While the mix of awards and politics have been unprecedented, it cannot be disregarded that there were many memorable award winners. “Lady Bird,” won both Best Motion Picture (Musical or Comedy), as well as Best Actress (Saoirse Ronan), and “Three Billboards Outside Ebbing Missouri,” ended the night on a high note and took home a whopping four awards: Best Motion Picture (Drama), Best Actress (Frances McDormand), Best Supporting Actor in a Motion Picture (Sam Rockwell) and Best Screenplay in a Motion Picture (Martin McDonagh).
The 2018 Golden Globes was definitely one that will not be forgotten. The awards show certainly did not fail to recognize all that Hollywood has to offer, especially with the historical award recipients. The night however may be most remembered by the presidential rumor that has spread through social media and beyond: Oprah 2020.
Best Motion Picture – Drama: Three Billboards Outside Ebbing, Missouri
Best Motion Picture – Musical or Comedy: Lady Bird
Best Performance by an Actress in a Motion Picture – Drama: Frances McDormand (Three Billboards Outside Ebbing, Missouri)
Best Performance by an Actor in a Motion Picture – Drama: Gary Oldman (Darkest Hour)
Best Performance by an Actress in a Motion Picture – Musical or Comedy: Saoirse Ronan (Lady Bird)
Best Performance by an Actor in a Motion Picture – Musical or Comedy: James Franco (The Disaster Artist)
Best Performance by an Actress in a Supporting Role in Any Motion Picture: Allison Janney (I, Tonya)
Best Performance by an Actor in a Supporting Role in Any Motion Picture: Sam Rockwell (Three Billboards Outside Ebbing, Missouri)
Best Director – Motion Picture: Guillermo del Toro (The Shape of Water)
Best Screenplay – Motion Picture: Martin McDonagh (Three Billboards Outside Ebbing, Missouri)
Best Motion Picture – Animated: Coco
Best Motion Picture – Foreign Language: In the Fade (Germany, France)
Best Original Score – Motion Picture: Alexandre Desplat (The Shape of Water)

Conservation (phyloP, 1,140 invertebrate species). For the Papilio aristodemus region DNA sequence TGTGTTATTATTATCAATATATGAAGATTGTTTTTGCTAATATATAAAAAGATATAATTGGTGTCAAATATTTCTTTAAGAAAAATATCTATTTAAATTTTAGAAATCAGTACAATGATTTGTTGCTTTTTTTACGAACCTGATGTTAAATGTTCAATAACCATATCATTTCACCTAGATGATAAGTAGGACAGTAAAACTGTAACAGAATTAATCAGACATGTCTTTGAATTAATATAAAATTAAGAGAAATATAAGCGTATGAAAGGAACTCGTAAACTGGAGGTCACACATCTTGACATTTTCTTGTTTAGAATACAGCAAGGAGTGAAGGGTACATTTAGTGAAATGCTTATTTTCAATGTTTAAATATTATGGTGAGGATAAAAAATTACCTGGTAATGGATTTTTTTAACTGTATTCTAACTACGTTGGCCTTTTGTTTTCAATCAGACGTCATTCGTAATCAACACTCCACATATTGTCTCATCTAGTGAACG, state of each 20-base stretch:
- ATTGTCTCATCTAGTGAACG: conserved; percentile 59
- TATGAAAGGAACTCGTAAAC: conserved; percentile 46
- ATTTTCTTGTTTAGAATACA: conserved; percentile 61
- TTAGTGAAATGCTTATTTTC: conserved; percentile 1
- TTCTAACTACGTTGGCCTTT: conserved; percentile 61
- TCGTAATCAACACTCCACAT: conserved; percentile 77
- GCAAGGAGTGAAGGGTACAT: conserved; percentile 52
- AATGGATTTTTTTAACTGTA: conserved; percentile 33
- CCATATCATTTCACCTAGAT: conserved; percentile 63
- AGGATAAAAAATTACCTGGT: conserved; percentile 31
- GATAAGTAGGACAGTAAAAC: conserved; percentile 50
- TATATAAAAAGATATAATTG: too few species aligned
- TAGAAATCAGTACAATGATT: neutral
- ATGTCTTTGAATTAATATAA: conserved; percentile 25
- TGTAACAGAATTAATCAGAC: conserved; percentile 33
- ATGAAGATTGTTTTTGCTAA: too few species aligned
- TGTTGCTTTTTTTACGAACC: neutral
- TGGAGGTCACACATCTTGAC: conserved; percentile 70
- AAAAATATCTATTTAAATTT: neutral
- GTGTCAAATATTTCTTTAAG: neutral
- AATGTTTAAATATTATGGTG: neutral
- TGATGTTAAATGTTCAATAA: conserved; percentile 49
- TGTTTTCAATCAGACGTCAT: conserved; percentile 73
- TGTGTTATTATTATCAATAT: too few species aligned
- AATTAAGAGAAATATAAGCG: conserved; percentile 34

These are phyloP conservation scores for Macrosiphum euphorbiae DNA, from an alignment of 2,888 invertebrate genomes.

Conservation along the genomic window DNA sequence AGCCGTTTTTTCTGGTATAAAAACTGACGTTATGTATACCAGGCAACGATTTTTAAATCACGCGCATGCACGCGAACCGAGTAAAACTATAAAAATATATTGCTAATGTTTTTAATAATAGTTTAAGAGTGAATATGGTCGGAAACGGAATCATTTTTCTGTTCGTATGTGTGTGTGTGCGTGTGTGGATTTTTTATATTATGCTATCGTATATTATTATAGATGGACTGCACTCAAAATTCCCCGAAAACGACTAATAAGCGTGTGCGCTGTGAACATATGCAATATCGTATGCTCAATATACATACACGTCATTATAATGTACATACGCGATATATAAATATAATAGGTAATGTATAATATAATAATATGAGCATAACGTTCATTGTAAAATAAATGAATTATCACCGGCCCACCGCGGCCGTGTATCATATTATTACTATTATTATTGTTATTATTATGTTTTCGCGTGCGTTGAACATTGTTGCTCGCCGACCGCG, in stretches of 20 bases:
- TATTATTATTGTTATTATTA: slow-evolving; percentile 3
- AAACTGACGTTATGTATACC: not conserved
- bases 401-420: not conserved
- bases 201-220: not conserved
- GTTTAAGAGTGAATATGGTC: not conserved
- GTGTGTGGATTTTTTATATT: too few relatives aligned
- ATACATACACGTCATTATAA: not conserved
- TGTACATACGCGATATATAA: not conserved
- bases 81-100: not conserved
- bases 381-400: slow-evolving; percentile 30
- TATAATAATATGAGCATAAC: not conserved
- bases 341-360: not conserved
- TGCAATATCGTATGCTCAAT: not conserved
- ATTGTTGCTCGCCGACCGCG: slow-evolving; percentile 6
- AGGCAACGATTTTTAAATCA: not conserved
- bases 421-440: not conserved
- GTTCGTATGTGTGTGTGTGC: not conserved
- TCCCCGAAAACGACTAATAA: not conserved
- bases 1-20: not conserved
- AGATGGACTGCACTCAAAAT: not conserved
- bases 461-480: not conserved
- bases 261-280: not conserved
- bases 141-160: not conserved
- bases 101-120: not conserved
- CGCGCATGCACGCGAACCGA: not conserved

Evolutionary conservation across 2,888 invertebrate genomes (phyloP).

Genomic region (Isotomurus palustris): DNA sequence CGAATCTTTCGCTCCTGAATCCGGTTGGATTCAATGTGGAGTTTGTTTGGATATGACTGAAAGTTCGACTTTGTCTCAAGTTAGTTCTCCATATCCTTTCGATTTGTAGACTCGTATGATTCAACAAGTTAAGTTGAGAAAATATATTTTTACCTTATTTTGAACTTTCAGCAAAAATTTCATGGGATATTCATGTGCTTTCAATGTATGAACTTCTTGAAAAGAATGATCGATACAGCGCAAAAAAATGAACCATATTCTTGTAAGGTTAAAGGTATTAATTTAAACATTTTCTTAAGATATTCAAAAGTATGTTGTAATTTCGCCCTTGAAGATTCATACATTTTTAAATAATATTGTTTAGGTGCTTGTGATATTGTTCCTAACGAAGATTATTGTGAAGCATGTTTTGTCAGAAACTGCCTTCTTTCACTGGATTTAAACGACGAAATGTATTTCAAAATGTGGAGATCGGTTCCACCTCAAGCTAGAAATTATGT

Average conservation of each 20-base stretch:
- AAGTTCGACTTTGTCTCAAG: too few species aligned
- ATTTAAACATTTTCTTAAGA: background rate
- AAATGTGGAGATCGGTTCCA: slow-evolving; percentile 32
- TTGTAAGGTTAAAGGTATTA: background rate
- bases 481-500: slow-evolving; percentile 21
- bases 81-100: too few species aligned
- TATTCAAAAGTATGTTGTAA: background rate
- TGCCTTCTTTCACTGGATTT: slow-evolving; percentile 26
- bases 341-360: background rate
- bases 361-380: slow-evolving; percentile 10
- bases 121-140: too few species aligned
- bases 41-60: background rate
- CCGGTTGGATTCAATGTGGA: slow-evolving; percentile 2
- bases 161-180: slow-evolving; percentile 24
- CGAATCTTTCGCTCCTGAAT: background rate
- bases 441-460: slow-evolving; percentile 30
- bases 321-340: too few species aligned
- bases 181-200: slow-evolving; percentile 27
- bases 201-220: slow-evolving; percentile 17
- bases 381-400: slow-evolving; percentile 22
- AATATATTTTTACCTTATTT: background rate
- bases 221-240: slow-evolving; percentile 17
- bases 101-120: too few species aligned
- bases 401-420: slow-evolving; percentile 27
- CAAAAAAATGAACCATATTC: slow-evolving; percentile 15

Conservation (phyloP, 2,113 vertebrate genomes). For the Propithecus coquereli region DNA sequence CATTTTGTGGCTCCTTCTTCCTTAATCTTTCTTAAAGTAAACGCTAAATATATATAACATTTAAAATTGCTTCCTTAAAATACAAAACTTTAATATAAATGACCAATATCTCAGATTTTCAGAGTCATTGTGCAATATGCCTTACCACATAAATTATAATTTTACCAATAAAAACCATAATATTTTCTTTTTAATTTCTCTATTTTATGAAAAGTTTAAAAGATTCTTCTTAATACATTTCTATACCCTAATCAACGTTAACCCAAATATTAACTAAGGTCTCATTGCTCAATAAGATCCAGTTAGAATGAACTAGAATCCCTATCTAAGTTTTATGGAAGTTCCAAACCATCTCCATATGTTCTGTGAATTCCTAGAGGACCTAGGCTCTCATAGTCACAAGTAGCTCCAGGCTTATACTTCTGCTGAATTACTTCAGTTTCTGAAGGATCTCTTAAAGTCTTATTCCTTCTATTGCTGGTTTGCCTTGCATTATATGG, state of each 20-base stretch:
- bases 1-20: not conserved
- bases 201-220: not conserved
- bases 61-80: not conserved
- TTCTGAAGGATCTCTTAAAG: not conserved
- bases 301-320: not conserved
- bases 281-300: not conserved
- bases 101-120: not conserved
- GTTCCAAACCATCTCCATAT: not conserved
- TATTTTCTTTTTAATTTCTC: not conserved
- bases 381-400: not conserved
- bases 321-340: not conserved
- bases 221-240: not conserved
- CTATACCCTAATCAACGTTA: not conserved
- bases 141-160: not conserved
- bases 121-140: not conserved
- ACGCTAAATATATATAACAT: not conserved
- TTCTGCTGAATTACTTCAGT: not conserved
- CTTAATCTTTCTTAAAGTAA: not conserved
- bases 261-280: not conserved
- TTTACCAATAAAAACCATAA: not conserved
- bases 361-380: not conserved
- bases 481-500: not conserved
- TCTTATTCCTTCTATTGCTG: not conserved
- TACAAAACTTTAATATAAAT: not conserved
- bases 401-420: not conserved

Best Original Song – Motion Picture: “This is Me” written by Justin Paul and Benj Pasek (The Greatest Showman)
Best Television Series – Drama: The Handmaid’s Tale
Best Television Series – Musical or Comedy: The Marvelous Mrs. Maisel
Best Television Limited Series or Motion Picture Made for Television: Big Little Lies
Best Performance by an Actress in a Limited Series or Motion Picture Made for Television: Nicole Kidman (Big Little Lies)
Best Performance by an Actor in a Limited Series or Motion Picture Made for Television: Ewan McGregor (Fargo)
Best Performance by an Actress In A Television Series – Drama: Elisabeth Moss (The Handmaid’s Tale)
Best Performance by an Actor In A Television Series – Drama: Sterling K. Brown (This Is Us)
Best Performance by an Actress in a Television Series – Musical or Comedy: Rachel Brosnahan (The Marvelous Mrs. Maisel)
Best Performance by an Actress in a Television Series – Musical or Comedy: Aziz Ansari (Master of None)
Best Performance by an Actress in a Supporting Role in a Series Limited Series or Motion Picture Made for Television: Laura Dern (Big Little Lies)
Best Performance by an Actor in a Supporting Role in a Series Limited Series or Motion Picture Made for Television: Alexander Skarsgård
Cecil B. DeMille Award: Oprah Winfrey